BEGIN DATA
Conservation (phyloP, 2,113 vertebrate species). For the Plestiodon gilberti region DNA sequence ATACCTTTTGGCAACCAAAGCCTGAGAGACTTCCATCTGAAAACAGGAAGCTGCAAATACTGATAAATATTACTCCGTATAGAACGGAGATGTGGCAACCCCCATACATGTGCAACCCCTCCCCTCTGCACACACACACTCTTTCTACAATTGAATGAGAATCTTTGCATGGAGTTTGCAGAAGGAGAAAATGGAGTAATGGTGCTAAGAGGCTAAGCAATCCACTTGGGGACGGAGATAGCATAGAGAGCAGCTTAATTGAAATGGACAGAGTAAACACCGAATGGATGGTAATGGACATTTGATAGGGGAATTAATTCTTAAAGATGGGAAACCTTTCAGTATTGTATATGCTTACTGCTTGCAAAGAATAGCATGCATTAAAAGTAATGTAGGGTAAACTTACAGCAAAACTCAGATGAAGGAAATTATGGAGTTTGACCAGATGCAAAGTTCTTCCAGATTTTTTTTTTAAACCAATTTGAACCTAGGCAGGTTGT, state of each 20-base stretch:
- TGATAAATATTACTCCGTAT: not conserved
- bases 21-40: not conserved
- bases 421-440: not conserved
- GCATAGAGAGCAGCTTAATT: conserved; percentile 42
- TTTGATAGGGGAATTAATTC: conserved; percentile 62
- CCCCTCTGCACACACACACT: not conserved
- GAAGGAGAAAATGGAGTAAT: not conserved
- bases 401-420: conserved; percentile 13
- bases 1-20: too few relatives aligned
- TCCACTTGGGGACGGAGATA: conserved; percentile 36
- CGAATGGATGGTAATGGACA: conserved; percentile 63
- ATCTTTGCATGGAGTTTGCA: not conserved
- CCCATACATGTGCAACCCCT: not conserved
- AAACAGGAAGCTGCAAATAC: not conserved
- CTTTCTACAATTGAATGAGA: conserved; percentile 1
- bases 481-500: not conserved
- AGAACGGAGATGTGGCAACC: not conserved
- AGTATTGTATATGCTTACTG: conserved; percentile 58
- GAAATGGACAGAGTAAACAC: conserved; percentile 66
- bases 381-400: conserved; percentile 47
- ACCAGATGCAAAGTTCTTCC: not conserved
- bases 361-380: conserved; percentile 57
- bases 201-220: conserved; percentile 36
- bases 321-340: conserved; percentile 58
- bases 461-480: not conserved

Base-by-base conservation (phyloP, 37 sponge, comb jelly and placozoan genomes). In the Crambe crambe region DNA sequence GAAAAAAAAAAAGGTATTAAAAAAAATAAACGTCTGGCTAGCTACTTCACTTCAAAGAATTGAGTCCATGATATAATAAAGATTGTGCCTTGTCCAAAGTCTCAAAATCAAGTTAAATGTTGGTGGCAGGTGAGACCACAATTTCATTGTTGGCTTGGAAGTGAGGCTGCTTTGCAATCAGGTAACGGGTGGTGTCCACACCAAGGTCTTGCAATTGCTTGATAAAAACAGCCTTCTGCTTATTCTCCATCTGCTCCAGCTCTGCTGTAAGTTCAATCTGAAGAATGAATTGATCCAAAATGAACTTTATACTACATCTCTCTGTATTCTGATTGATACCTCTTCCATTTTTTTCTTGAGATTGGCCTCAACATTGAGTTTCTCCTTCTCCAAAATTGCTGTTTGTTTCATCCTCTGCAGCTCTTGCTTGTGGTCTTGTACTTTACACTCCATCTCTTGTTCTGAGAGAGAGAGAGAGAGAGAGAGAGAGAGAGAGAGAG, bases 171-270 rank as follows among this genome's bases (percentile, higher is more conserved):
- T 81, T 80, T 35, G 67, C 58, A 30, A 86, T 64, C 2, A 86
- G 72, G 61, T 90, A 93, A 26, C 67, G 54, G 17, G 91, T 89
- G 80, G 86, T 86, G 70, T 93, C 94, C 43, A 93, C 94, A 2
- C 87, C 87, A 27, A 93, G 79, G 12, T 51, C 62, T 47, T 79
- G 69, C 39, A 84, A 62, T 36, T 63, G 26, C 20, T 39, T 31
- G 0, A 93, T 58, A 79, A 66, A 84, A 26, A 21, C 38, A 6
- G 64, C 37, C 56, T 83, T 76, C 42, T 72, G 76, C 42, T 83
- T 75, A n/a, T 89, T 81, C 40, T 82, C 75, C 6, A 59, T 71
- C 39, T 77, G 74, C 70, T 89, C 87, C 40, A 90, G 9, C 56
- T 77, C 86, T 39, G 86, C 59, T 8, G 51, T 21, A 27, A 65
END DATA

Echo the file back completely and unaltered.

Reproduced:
Conservation (phyloP, 2,113 vertebrate species). For the Plestiodon gilberti region DNA sequence ATACCTTTTGGCAACCAAAGCCTGAGAGACTTCCATCTGAAAACAGGAAGCTGCAAATACTGATAAATATTACTCCGTATAGAACGGAGATGTGGCAACCCCCATACATGTGCAACCCCTCCCCTCTGCACACACACACTCTTTCTACAATTGAATGAGAATCTTTGCATGGAGTTTGCAGAAGGAGAAAATGGAGTAATGGTGCTAAGAGGCTAAGCAATCCACTTGGGGACGGAGATAGCATAGAGAGCAGCTTAATTGAAATGGACAGAGTAAACACCGAATGGATGGTAATGGACATTTGATAGGGGAATTAATTCTTAAAGATGGGAAACCTTTCAGTATTGTATATGCTTACTGCTTGCAAAGAATAGCATGCATTAAAAGTAATGTAGGGTAAACTTACAGCAAAACTCAGATGAAGGAAATTATGGAGTTTGACCAGATGCAAAGTTCTTCCAGATTTTTTTTTTAAACCAATTTGAACCTAGGCAGGTTGT, state of each 20-base stretch:
- TGATAAATATTACTCCGTAT: not conserved
- bases 21-40: not conserved
- bases 421-440: not conserved
- GCATAGAGAGCAGCTTAATT: conserved; percentile 42
- TTTGATAGGGGAATTAATTC: conserved; percentile 62
- CCCCTCTGCACACACACACT: not conserved
- GAAGGAGAAAATGGAGTAAT: not conserved
- bases 401-420: conserved; percentile 13
- bases 1-20: too few relatives aligned
- TCCACTTGGGGACGGAGATA: conserved; percentile 36
- CGAATGGATGGTAATGGACA: conserved; percentile 63
- ATCTTTGCATGGAGTTTGCA: not conserved
- CCCATACATGTGCAACCCCT: not conserved
- AAACAGGAAGCTGCAAATAC: not conserved
- CTTTCTACAATTGAATGAGA: conserved; percentile 1
- bases 481-500: not conserved
- AGAACGGAGATGTGGCAACC: not conserved
- AGTATTGTATATGCTTACTG: conserved; percentile 58
- GAAATGGACAGAGTAAACAC: conserved; percentile 66
- bases 381-400: conserved; percentile 47
- ACCAGATGCAAAGTTCTTCC: not conserved
- bases 361-380: conserved; percentile 57
- bases 201-220: conserved; percentile 36
- bases 321-340: conserved; percentile 58
- bases 461-480: not conserved

Base-by-base conservation (phyloP, 37 sponge, comb jelly and placozoan genomes). In the Crambe crambe region DNA sequence GAAAAAAAAAAAGGTATTAAAAAAAATAAACGTCTGGCTAGCTACTTCACTTCAAAGAATTGAGTCCATGATATAATAAAGATTGTGCCTTGTCCAAAGTCTCAAAATCAAGTTAAATGTTGGTGGCAGGTGAGACCACAATTTCATTGTTGGCTTGGAAGTGAGGCTGCTTTGCAATCAGGTAACGGGTGGTGTCCACACCAAGGTCTTGCAATTGCTTGATAAAAACAGCCTTCTGCTTATTCTCCATCTGCTCCAGCTCTGCTGTAAGTTCAATCTGAAGAATGAATTGATCCAAAATGAACTTTATACTACATCTCTCTGTATTCTGATTGATACCTCTTCCATTTTTTTCTTGAGATTGGCCTCAACATTGAGTTTCTCCTTCTCCAAAATTGCTGTTTGTTTCATCCTCTGCAGCTCTTGCTTGTGGTCTTGTACTTTACACTCCATCTCTTGTTCTGAGAGAGAGAGAGAGAGAGAGAGAGAGAGAGAGAGAG, bases 171-270 rank as follows among this genome's bases (percentile, higher is more conserved):
- T 81, T 80, T 35, G 67, C 58, A 30, A 86, T 64, C 2, A 86
- G 72, G 61, T 90, A 93, A 26, C 67, G 54, G 17, G 91, T 89
- G 80, G 86, T 86, G 70, T 93, C 94, C 43, A 93, C 94, A 2
- C 87, C 87, A 27, A 93, G 79, G 12, T 51, C 62, T 47, T 79
- G 69, C 39, A 84, A 62, T 36, T 63, G 26, C 20, T 39, T 31
- G 0, A 93, T 58, A 79, A 66, A 84, A 26, A 21, C 38, A 6
- G 64, C 37, C 56, T 83, T 76, C 42, T 72, G 76, C 42, T 83
- T 75, A n/a, T 89, T 81, C 40, T 82, C 75, C 6, A 59, T 71
- C 39, T 77, G 74, C 70, T 89, C 87, C 40, A 90, G 9, C 56
- T 77, C 86, T 39, G 86, C 59, T 8, G 51, T 21, A 27, A 65